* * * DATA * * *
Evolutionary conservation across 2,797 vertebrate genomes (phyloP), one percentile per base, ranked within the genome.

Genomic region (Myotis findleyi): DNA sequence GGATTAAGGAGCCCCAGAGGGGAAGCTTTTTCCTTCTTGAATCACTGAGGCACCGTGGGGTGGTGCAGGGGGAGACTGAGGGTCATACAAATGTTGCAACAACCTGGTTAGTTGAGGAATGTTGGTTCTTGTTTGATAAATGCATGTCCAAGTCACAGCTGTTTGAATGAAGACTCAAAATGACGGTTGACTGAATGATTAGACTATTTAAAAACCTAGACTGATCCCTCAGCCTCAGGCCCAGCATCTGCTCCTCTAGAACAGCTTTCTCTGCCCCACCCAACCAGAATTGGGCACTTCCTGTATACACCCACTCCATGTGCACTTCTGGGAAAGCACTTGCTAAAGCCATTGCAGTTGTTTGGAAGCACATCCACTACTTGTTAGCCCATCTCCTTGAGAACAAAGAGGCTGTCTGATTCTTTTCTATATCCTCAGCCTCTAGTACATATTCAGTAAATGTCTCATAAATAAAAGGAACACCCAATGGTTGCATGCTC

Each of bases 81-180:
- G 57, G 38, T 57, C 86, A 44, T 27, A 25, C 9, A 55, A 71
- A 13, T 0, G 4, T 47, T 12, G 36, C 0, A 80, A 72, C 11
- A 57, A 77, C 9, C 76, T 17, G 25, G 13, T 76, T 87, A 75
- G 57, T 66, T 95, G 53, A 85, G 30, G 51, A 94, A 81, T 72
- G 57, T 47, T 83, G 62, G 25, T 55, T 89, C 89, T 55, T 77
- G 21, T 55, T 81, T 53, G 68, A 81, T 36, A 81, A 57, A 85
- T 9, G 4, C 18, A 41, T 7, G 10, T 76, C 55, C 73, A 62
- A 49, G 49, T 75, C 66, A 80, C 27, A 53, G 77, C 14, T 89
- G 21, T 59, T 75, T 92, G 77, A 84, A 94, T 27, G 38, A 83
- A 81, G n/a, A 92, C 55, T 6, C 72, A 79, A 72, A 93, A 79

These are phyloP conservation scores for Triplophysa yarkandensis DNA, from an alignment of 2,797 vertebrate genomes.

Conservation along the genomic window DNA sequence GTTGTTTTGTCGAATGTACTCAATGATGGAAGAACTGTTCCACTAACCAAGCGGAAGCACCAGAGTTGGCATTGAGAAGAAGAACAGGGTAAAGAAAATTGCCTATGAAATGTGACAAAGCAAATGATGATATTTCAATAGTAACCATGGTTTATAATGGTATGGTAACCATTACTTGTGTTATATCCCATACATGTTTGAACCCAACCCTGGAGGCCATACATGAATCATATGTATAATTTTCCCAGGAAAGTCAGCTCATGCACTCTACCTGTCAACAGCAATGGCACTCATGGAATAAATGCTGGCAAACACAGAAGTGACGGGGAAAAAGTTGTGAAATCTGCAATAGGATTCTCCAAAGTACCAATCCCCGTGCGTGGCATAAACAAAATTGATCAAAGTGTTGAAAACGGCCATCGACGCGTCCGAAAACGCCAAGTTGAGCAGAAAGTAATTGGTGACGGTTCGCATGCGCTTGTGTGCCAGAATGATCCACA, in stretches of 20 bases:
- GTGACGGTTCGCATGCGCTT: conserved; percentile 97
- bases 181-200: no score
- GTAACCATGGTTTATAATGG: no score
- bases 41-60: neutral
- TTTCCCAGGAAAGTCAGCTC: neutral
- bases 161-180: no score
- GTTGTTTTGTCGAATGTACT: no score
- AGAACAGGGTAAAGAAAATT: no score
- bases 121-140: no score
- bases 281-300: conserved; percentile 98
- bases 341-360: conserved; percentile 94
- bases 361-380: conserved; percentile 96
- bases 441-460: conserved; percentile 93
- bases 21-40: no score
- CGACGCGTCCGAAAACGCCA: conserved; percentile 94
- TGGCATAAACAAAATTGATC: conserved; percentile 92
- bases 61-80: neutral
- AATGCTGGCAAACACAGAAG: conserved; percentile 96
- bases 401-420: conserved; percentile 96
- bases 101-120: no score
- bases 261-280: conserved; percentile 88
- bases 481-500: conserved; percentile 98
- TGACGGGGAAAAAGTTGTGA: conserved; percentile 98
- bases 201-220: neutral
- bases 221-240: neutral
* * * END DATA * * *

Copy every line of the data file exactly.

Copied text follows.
Evolutionary conservation across 2,797 vertebrate genomes (phyloP), one percentile per base, ranked within the genome.

Genomic region (Myotis findleyi): DNA sequence GGATTAAGGAGCCCCAGAGGGGAAGCTTTTTCCTTCTTGAATCACTGAGGCACCGTGGGGTGGTGCAGGGGGAGACTGAGGGTCATACAAATGTTGCAACAACCTGGTTAGTTGAGGAATGTTGGTTCTTGTTTGATAAATGCATGTCCAAGTCACAGCTGTTTGAATGAAGACTCAAAATGACGGTTGACTGAATGATTAGACTATTTAAAAACCTAGACTGATCCCTCAGCCTCAGGCCCAGCATCTGCTCCTCTAGAACAGCTTTCTCTGCCCCACCCAACCAGAATTGGGCACTTCCTGTATACACCCACTCCATGTGCACTTCTGGGAAAGCACTTGCTAAAGCCATTGCAGTTGTTTGGAAGCACATCCACTACTTGTTAGCCCATCTCCTTGAGAACAAAGAGGCTGTCTGATTCTTTTCTATATCCTCAGCCTCTAGTACATATTCAGTAAATGTCTCATAAATAAAAGGAACACCCAATGGTTGCATGCTC

Each of bases 81-180:
- G 57, G 38, T 57, C 86, A 44, T 27, A 25, C 9, A 55, A 71
- A 13, T 0, G 4, T 47, T 12, G 36, C 0, A 80, A 72, C 11
- A 57, A 77, C 9, C 76, T 17, G 25, G 13, T 76, T 87, A 75
- G 57, T 66, T 95, G 53, A 85, G 30, G 51, A 94, A 81, T 72
- G 57, T 47, T 83, G 62, G 25, T 55, T 89, C 89, T 55, T 77
- G 21, T 55, T 81, T 53, G 68, A 81, T 36, A 81, A 57, A 85
- T 9, G 4, C 18, A 41, T 7, G 10, T 76, C 55, C 73, A 62
- A 49, G 49, T 75, C 66, A 80, C 27, A 53, G 77, C 14, T 89
- G 21, T 59, T 75, T 92, G 77, A 84, A 94, T 27, G 38, A 83
- A 81, G n/a, A 92, C 55, T 6, C 72, A 79, A 72, A 93, A 79

These are phyloP conservation scores for Triplophysa yarkandensis DNA, from an alignment of 2,797 vertebrate genomes.

Conservation along the genomic window DNA sequence GTTGTTTTGTCGAATGTACTCAATGATGGAAGAACTGTTCCACTAACCAAGCGGAAGCACCAGAGTTGGCATTGAGAAGAAGAACAGGGTAAAGAAAATTGCCTATGAAATGTGACAAAGCAAATGATGATATTTCAATAGTAACCATGGTTTATAATGGTATGGTAACCATTACTTGTGTTATATCCCATACATGTTTGAACCCAACCCTGGAGGCCATACATGAATCATATGTATAATTTTCCCAGGAAAGTCAGCTCATGCACTCTACCTGTCAACAGCAATGGCACTCATGGAATAAATGCTGGCAAACACAGAAGTGACGGGGAAAAAGTTGTGAAATCTGCAATAGGATTCTCCAAAGTACCAATCCCCGTGCGTGGCATAAACAAAATTGATCAAAGTGTTGAAAACGGCCATCGACGCGTCCGAAAACGCCAAGTTGAGCAGAAAGTAATTGGTGACGGTTCGCATGCGCTTGTGTGCCAGAATGATCCACA, in stretches of 20 bases:
- GTGACGGTTCGCATGCGCTT: conserved; percentile 97
- bases 181-200: no score
- GTAACCATGGTTTATAATGG: no score
- bases 41-60: neutral
- TTTCCCAGGAAAGTCAGCTC: neutral
- bases 161-180: no score
- GTTGTTTTGTCGAATGTACT: no score
- AGAACAGGGTAAAGAAAATT: no score
- bases 121-140: no score
- bases 281-300: conserved; percentile 98
- bases 341-360: conserved; percentile 94
- bases 361-380: conserved; percentile 96
- bases 441-460: conserved; percentile 93
- bases 21-40: no score
- CGACGCGTCCGAAAACGCCA: conserved; percentile 94
- TGGCATAAACAAAATTGATC: conserved; percentile 92
- bases 61-80: neutral
- AATGCTGGCAAACACAGAAG: conserved; percentile 96
- bases 401-420: conserved; percentile 96
- bases 101-120: no score
- bases 261-280: conserved; percentile 88
- bases 481-500: conserved; percentile 98
- TGACGGGGAAAAAGTTGTGA: conserved; percentile 98
- bases 201-220: neutral
- bases 221-240: neutral